The UK has a long and rich tradition as a manufacturing nation and this important industry continues to play a vital role in the economy. This was reinforced by Business Secretary Vince Cable when he recently set out the government’s vision for the future of UK industry, with manufacturing taking a central role.
We only need to look at many of the most successful and iconic inventions over the last 25 years to see that they have had key parts made, designed or developed here in the UK. The figures speak for themselves; the UK’s manufacturing sector generates 10 per cent of the UK’s overall wealth and provides 2.5 million jobs.
In advanced engineering, for example, where the UK is internationally renowned for its expertise in automotive, aerospace and composite materials, UK manufacturers continue to make a significant contribution to global developments. The UK supplies more components for the Boeing 787 Dreamliner than any other country outside the United States and provides input into every part of a Formula 1 car.
The government is committed to making the UK the best place to start and grow a business. We are examining some 6,500 substantive regulations via the Red Tape Challenge, and are seeking to abolish or substantially reduce at least 3,000 of these regulations to free up business and support growth.
I am delighted to see too that increasing numbers of companies are setting up both manufacturing and R&D [research and development] facilities, attracted by the UK’s easy access to global markets, a highly trained workforce and welcoming regulatory environment.
Exports act as the lifeblood of manufacturing firms and, for many, the key to sustained growth
Chinese telecoms equipment maker Huawei has announced it is investing £650 million in its design centre for mobile phones. The investment will create 700 new jobs over the next five years. Huawei is also set to spend a further £650 million on procurement in the UK over the next five years.
Indeed, the wealth of world-class supply chain opportunities, particularly in areas such as aerospace (where the UK has the largest market in Europe) and automotive (where the UK is home to global market leaders developing next generation technologies), is seeing an increase of overseas companies doing business in the UK.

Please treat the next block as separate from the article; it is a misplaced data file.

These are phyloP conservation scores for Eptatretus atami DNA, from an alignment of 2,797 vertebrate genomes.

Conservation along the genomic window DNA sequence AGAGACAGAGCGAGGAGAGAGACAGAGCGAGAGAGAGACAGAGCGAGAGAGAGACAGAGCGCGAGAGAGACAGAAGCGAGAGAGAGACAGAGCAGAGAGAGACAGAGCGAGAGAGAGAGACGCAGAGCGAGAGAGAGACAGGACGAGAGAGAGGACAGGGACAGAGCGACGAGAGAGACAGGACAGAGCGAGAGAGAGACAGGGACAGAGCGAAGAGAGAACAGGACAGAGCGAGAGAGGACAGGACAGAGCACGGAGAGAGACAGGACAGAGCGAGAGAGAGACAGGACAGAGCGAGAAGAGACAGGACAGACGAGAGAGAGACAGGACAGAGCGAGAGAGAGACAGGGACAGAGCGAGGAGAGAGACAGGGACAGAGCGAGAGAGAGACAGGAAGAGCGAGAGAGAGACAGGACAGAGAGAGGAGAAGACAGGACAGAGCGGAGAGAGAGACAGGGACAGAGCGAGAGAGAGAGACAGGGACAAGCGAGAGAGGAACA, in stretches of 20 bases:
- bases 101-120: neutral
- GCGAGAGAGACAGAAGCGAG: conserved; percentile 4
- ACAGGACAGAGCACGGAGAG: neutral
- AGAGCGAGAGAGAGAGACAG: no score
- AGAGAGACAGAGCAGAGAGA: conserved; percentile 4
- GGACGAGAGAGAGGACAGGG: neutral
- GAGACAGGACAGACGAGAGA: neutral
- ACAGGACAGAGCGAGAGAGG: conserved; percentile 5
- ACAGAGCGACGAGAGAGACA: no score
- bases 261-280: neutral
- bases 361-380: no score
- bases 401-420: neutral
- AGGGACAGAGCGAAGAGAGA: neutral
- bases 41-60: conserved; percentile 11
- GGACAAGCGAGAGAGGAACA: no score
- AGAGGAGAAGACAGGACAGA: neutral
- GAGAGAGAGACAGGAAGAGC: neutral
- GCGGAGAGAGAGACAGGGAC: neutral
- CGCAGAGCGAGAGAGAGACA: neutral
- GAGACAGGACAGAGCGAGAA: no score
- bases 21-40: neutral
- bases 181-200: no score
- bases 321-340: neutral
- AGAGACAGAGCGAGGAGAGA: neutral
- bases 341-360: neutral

Take Nissan, which has chosen the UK to develop Europe’s first mass-produced electric car. Toyota too will manufacture its new hybrid engine for the Auris model in Derbyshire and Honda is investing over £260 million this year into its production plant in Swindon – the company’s largest investment in ten years.
The UK is home to many other major international manufacturing brands, such as BAE Systems, BMW, GKN, ARM and Imagination, with UK advanced manufacturing companies supplying to all of these businesses. It’s these companies and many more that make up another vital contribution from manufacturing to our economy – exports.
Manufacturing makes up over half our total annual exports. For the first time in nearly 40 years, the UK is exporting more vehicles by value than we import. Exports act as the lifeblood of manufacturing firms and, for many, the key to sustained growth. Yet some have concerns about over-stretching resources or investing in activity that has no sure return.
UK Trade & Investment (UKTI) – the government department that helps UK companies to trade overseas and international firms to set up in the UK – is an invaluable resource that businesses can take advantage of regardless of their size or export experience. UKTI can help firms with the practicalities of getting started in a new market, by providing on-the-ground know-how, finding the right people for businesses to talk to and smoothing the path to exports.
With markets around the world looking to attract and grow the high-value activities that are the cornerstone of manufacturing, it has never been more important to promote the spectrum of capabilities we have in the UK.
Our government will continue to strive to create a world-class business environment that ensures manufacturers see the UK as one of the most competitive locations for manufacturing, while providing the right support for UK companies to build on their strengths as innovators of cutting-edge products.
Michael Fallon, MP for Sevenoaks, was appointed Business Minister earlier this month after serving as a senior member of the Treasury Select Committee and deputy chairman of the Conservative Party.